By Saul Roth
There are two types of psychosocial stress. There is acute stress that comes from an immediate event that only lasts for a short time. This would be what a police officer experiences when involved in any type of pursuit, such as responding lights and sirens or entering the home of a burglary in progress. Chronic stress builds in the person over time. The organizational stress discussed by Hasan and Wiecko (2007) depicts this kind of stress. Even though two different officers might experience the same stress, each will react differently. How the person perceives a stress or threat, their coping abilities, their personal attributes, and their support system will affect their reaction. Officers with high amounts of cynicism, pessimism, neuroticism, and perfectionism handle increased stress and tension better than new officers or officers that do not have these personalities. Hardiness was shown in an earlier study (Lennings, 1995) to help officers cope with stress. Officers will handle stress better if they are able to handle the situation at hand. Gathering all pertinent information and controlling the situation is a coping strategy. Those officers that cannot handle a situation will use avoidance a strategy instead of approaching the situation directly. This helps this type of officer get over one incident and move onto the next. Some of the other negative coping strategies used by officers include alcohol consumption, smoking cigarettes, and isolating themselves from co-workers and friends (Anderson et al., 2002).
There are also two ways that individuals tend to handle stress. There are actually those low in anxiety and then there are repressors. Repressors become anxious during high critical incidents, but do not report being anxious. This becomes more of a factor in a police environment where officers are taught to control emotions, control situations, show authority, and not display emotions. The prevalence of repressors within the police officer population makes it harder to obtain accurate information in police studies regarding stress, as such officers will not report how they actually feel (Anderson et al., 2002).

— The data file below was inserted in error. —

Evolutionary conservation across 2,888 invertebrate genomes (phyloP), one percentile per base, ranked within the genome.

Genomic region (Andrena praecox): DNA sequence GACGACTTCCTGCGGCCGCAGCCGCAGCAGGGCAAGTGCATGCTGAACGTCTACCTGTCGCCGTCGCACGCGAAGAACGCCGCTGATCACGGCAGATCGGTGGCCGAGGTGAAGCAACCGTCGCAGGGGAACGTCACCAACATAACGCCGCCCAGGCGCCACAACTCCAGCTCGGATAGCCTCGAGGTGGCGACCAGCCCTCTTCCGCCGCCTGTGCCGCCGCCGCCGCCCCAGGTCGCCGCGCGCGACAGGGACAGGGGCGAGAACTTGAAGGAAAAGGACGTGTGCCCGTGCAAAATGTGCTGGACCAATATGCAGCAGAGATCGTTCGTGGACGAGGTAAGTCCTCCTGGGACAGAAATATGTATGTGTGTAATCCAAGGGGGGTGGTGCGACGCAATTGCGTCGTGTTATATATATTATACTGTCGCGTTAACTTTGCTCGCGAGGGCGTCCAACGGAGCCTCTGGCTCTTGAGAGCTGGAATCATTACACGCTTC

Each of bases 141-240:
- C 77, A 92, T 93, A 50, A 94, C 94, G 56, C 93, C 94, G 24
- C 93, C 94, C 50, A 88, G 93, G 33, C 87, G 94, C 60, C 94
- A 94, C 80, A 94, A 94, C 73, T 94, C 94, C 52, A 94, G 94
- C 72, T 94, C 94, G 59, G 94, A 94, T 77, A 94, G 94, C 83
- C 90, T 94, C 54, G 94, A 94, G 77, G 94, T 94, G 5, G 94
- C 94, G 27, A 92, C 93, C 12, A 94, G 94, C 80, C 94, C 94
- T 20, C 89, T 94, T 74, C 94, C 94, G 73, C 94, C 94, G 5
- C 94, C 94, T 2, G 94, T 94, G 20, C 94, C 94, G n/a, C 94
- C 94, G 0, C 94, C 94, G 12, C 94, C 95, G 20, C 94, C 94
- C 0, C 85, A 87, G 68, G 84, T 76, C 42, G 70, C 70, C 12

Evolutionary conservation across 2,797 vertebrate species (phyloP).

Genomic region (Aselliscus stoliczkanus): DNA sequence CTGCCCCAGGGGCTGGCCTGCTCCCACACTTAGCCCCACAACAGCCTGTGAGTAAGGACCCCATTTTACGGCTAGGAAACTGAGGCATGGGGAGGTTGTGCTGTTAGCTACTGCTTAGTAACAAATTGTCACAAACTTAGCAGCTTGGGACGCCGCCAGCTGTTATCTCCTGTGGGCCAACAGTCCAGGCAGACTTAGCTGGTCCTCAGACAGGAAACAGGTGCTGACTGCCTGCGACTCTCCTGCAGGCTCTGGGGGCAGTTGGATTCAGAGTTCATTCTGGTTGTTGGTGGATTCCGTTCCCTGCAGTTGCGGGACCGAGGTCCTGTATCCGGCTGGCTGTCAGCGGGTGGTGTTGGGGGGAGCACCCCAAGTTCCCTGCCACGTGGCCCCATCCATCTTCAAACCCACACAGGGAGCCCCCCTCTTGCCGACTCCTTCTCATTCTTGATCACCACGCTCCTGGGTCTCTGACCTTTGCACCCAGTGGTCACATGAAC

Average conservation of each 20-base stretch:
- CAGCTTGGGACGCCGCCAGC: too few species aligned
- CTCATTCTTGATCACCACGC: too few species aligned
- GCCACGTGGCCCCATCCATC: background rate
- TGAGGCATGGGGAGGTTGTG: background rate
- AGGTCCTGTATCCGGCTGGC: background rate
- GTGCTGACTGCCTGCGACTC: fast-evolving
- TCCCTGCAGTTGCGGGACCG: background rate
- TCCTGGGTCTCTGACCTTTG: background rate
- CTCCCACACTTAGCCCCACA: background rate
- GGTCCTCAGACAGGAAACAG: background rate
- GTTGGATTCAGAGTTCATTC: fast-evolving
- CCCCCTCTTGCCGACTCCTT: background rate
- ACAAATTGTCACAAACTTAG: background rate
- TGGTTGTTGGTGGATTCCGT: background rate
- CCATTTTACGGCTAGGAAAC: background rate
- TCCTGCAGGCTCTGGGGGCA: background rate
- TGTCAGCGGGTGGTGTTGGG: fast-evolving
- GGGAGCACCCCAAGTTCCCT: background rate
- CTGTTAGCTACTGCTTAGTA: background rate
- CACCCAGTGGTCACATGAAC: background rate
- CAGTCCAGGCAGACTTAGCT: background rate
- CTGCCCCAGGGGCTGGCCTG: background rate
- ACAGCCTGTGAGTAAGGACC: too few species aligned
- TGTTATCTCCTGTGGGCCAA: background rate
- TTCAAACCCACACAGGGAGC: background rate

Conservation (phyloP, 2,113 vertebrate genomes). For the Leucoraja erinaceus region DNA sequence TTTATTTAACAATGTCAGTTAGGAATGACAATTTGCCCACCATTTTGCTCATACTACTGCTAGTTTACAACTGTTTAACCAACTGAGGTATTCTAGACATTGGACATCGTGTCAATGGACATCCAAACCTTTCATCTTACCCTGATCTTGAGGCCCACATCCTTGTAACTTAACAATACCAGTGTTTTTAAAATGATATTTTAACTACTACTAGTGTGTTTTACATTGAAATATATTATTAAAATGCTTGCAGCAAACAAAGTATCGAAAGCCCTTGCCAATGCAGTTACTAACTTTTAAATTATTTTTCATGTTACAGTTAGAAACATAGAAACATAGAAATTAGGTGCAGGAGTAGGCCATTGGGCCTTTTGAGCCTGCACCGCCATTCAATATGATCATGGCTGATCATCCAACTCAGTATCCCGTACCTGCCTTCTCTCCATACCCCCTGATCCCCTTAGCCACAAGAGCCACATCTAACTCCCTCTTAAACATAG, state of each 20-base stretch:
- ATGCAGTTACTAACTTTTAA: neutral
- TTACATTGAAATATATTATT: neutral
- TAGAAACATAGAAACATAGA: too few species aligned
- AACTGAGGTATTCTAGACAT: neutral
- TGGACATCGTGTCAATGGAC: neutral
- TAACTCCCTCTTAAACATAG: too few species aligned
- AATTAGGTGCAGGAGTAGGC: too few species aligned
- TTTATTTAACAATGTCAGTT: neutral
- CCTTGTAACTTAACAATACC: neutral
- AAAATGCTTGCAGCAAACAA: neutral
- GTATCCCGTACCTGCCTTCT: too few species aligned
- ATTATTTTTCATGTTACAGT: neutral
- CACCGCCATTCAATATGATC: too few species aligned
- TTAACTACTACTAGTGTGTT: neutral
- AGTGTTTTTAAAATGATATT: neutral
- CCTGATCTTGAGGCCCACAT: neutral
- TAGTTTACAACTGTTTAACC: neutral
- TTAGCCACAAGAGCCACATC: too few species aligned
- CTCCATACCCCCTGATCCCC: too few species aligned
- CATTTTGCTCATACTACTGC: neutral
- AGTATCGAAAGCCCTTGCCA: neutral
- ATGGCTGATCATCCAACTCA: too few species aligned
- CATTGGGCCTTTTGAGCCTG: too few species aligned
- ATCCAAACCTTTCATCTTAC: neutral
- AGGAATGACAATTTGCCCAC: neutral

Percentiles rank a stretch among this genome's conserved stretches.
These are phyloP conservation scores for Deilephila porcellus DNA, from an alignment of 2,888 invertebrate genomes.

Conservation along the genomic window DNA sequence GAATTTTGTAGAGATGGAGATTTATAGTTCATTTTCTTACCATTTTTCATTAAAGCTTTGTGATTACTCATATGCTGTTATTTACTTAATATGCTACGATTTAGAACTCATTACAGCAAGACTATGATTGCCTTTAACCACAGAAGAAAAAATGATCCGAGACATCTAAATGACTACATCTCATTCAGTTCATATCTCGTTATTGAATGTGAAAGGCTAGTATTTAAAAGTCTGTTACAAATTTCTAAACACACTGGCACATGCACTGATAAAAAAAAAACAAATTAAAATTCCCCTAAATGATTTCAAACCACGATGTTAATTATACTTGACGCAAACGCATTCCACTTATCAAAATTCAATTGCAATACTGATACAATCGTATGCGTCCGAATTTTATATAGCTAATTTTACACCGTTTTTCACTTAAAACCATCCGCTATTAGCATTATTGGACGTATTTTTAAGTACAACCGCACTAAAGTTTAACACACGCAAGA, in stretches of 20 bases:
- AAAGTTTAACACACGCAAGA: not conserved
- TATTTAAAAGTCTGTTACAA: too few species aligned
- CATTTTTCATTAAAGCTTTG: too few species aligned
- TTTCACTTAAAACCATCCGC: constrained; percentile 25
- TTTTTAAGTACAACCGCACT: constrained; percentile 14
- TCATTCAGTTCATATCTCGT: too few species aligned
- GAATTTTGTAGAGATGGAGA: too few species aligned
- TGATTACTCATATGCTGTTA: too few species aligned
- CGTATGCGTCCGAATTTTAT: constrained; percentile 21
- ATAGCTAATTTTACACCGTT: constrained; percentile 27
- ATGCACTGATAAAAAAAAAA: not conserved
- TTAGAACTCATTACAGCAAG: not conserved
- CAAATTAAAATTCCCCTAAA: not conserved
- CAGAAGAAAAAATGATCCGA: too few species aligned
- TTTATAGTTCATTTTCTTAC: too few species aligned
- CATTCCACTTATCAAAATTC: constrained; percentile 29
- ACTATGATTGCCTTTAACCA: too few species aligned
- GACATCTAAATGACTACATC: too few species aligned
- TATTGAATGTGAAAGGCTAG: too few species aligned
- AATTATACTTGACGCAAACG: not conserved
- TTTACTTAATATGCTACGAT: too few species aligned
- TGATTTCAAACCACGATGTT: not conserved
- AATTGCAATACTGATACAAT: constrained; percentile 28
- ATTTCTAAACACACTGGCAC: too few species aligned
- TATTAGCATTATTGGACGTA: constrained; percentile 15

Anderson et al.’s (2002) study did not allow the repressors to hinder the study. The officers were monitored with heart rate monitors. Heart rate monitors were changed in the middle of the study so only 76 of the ride-alongs were used for data. The average resting heart rate for the officers in the study was 59 beats per minute. As the shift continued, the average resting rate increased to 82 beats per minute. The resting heart rates were highest at the beginning of the shift and lowest at the end. This shows there is some stress involved just in beginning an officer’s workday. Heart rates for officers having to put their hand on or near their weapon were as high as handcuffing a suspect. Furthermore, heart rate levels rose during high-speed responses to calls and pursuits. An interesting note was that officers responding to back-up officers had higher heart rates than the officers actually at the assignment. This demonstrates that anticipatory stress is as high or higher than the actual handling of the incident. After completion of assignments, heart rate level dropped, but did not get back to normal until 30 to 60 minutes after the assignment was completed. The highest heart rates were monitored when officers were struggling with a suspect, though rates were also high when officers interacted with any suspect. There were also times of unexpectedly high heart rates. For instance, an officer at a traffic stop’s heart rate rose when he went back to the police car to use the mobile data terminal. One officer who responded to suspicious package assignment experienced an increase in heart rate every time he had to explain the situation to another supervisor or specialist (Anderson et al., 2002)